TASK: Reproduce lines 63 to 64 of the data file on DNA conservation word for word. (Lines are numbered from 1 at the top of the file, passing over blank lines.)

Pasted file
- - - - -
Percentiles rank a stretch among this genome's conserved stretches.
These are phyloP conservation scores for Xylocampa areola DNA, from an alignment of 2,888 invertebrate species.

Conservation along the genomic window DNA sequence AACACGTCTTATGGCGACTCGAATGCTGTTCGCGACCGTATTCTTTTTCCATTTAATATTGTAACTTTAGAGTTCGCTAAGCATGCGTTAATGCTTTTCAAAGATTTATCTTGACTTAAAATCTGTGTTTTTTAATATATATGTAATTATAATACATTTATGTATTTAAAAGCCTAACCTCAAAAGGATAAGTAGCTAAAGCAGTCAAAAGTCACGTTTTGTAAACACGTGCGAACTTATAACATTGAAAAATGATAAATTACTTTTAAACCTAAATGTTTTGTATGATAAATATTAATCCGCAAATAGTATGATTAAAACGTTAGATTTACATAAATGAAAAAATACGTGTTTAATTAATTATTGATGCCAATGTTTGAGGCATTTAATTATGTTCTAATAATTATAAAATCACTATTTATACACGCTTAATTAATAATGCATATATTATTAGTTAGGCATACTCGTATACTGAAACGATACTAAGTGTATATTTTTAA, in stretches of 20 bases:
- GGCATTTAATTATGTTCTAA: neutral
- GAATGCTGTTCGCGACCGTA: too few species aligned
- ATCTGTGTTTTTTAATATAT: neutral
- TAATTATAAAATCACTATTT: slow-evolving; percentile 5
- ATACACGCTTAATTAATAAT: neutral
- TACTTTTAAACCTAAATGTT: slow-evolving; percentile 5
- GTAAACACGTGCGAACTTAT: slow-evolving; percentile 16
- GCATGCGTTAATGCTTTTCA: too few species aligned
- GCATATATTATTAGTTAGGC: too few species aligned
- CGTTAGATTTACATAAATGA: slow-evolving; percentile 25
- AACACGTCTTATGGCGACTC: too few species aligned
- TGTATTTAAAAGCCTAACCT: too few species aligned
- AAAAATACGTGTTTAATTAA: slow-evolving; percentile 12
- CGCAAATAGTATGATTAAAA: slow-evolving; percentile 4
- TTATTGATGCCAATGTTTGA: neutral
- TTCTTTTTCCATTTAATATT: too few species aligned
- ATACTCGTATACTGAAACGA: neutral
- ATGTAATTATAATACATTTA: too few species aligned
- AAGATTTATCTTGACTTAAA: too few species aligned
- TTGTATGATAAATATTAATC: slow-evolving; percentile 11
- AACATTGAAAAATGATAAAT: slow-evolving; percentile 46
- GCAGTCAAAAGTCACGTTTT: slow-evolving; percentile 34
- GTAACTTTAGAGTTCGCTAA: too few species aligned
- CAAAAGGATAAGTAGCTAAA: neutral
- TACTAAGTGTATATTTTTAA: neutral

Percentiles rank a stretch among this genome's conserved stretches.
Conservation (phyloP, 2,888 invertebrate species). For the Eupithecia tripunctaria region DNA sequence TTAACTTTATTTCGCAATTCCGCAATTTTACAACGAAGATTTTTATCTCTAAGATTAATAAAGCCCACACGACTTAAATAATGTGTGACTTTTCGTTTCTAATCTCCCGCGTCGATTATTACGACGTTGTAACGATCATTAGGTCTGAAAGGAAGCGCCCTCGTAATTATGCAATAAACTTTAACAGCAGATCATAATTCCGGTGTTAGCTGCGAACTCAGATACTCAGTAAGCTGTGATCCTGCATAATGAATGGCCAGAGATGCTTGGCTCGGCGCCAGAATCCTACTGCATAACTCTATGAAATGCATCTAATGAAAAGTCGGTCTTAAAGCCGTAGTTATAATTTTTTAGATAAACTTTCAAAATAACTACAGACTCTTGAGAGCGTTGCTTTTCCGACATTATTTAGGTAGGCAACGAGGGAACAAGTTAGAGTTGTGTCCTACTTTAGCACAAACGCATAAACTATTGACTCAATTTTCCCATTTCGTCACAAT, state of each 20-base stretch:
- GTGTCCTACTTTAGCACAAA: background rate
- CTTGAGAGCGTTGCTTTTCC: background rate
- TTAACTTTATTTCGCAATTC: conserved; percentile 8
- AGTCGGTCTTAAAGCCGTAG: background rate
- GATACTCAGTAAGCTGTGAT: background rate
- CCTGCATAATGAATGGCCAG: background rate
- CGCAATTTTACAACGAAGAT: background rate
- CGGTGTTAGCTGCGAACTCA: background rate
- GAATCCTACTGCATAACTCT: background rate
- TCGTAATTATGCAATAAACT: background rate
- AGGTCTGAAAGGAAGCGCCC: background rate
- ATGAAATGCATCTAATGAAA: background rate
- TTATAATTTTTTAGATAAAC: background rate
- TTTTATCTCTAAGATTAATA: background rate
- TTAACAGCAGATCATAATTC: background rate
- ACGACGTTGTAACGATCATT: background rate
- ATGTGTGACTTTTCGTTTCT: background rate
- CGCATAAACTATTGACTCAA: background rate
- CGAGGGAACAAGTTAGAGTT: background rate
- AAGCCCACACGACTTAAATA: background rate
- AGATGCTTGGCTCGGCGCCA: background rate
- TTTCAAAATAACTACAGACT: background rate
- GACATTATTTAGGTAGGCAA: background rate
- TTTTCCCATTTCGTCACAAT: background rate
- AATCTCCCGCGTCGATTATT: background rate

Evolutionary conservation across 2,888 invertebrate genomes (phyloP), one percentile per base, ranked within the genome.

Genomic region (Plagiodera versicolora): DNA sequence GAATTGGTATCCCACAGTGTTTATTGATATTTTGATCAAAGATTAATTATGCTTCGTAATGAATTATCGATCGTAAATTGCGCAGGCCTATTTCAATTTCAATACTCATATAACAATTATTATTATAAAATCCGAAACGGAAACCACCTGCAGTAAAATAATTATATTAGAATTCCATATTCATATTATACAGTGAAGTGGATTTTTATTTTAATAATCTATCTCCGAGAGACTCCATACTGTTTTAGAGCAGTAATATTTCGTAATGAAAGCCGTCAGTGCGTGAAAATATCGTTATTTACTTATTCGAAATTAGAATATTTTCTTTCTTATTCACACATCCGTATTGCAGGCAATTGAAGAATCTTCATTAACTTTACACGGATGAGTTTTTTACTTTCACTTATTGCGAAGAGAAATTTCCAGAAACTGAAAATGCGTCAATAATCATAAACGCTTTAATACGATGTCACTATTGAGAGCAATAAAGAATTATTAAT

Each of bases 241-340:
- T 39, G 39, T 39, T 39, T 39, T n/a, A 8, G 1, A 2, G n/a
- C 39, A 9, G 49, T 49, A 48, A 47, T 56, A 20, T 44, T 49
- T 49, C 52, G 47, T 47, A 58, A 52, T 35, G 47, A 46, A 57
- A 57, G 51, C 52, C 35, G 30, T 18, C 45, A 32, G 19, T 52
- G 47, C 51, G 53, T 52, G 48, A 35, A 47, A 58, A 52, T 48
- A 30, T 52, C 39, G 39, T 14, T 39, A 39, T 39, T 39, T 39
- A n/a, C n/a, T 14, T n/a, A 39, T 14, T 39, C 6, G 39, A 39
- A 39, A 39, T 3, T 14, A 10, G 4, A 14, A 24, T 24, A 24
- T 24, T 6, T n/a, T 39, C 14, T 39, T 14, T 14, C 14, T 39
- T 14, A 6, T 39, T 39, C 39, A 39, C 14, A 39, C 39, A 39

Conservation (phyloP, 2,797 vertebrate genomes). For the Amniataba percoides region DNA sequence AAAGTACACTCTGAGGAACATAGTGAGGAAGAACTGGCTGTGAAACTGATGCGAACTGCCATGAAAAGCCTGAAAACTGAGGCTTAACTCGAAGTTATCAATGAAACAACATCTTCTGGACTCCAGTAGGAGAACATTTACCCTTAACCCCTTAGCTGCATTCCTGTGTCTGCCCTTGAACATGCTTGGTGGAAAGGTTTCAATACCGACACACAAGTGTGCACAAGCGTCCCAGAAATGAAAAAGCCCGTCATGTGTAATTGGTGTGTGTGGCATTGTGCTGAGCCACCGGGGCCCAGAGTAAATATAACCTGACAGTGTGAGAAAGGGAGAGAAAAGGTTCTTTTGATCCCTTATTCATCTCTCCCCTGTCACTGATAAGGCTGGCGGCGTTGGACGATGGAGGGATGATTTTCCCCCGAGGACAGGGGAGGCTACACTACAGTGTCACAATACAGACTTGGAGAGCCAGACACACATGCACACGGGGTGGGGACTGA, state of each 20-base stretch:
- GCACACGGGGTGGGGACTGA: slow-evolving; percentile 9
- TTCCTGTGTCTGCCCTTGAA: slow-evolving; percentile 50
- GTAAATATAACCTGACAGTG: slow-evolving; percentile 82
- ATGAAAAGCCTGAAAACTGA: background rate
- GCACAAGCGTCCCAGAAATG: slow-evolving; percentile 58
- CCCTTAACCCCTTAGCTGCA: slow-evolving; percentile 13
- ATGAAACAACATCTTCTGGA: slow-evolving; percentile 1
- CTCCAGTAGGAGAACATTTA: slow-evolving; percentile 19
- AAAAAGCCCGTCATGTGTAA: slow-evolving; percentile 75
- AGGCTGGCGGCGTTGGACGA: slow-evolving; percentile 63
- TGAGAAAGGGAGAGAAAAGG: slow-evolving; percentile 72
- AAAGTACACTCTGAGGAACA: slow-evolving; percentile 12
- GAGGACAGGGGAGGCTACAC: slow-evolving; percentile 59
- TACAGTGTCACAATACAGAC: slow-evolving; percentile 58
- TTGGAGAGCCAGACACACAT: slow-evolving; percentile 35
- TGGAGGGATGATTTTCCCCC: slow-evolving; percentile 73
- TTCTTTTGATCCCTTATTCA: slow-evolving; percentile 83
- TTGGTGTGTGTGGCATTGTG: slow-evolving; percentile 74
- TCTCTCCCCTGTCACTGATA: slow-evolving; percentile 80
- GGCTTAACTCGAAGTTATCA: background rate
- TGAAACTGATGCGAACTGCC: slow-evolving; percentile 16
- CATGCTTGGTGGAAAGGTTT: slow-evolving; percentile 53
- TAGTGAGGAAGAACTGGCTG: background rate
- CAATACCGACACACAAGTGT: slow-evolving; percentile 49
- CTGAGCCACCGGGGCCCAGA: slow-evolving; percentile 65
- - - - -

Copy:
- G 47, C 51, G 53, T 52, G 48, A 35, A 47, A 58, A 52, T 48
- A 30, T 52, C 39, G 39, T 14, T 39, A 39, T 39, T 39, T 39